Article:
In December, after more than seven years behind bars, 32-year-old LeeAnn walked out of federal prison. But she’s not a free woman — she will spend the rest of her life on the sex offender registry. Her crime? Letting a girl shower in her mother’s apartment, giving her a clean change of clothes and holding the girl’s $40 while she had sex with a man in another room.
These are normal actions in the daily life of sex workers trying to keep themselves and each other safe. But the girl turned out to be 14 and, in the eyes of the federal government, these acts constitute sex trafficking of a minor. It didn’t matter that the girl had told LeeAnn that she was 17. It also didn’t matter that LeeAnn, who was addicted to various drugs and also engaged in sex work, never made money from the girl’s actions. Under the Trafficking Victims Protection Act, the girl was considered a trafficking victim, and LeeAnn a trafficker.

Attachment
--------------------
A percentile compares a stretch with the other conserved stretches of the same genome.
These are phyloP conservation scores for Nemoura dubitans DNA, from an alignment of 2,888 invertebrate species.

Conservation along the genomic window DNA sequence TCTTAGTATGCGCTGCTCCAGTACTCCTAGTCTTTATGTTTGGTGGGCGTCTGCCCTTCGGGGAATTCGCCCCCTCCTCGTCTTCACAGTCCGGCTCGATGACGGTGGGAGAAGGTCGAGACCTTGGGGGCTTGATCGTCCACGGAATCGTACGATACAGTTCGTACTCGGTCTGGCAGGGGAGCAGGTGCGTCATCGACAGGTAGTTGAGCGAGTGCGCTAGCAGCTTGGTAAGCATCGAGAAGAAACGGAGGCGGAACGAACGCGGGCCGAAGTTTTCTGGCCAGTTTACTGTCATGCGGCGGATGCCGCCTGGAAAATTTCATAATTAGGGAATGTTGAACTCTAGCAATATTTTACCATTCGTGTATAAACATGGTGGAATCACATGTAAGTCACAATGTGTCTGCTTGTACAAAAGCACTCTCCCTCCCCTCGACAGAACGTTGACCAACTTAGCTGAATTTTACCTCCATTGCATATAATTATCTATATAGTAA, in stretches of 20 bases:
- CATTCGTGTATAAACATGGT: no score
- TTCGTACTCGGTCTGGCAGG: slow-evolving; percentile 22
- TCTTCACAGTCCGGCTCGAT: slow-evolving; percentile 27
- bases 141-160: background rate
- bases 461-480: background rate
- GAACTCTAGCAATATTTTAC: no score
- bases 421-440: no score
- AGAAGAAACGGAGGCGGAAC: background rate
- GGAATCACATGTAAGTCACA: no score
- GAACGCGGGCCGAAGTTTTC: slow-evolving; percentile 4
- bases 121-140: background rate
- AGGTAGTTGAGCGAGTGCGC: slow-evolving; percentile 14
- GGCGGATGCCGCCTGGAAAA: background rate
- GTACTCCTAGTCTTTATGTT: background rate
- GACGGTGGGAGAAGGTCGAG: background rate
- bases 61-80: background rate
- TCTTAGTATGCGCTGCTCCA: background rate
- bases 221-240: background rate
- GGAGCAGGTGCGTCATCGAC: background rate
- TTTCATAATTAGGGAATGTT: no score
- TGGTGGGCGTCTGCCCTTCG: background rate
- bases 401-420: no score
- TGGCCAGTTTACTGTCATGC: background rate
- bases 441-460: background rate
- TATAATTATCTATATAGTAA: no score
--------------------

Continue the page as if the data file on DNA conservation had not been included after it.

One year later, federal agents questioned LeeAnn. She was high at the time and doesn’t remember much, but she does remember admitting to everything. “I didn’t realize it was a federal offense,” she told Truthout. “That’s normal in that life.”
LeeAnn pled guilty and was sentenced to 87 months in federal prison, five years of probation and a lifetime on the sex offender registry.
The danger of sex trafficking has become a rallying cry for law enforcement, prosecutors and politicians. Furthermore, sex work and sex trafficking are often conflated, aided by inflated (and wrong) statistics and sensationalized stories, and reflected in laws that fail to distinguish sex work from trafficking. When minors are involved, prosecutors and courts come down especially hard. But in the rush to “save” people, little attention is paid to sex workers swept into the dragnet of these laws — and then subject to prison and a lifetime of punishment. The FBI reported 744 arrests for human trafficking for sex work in 2015, a steep jump from…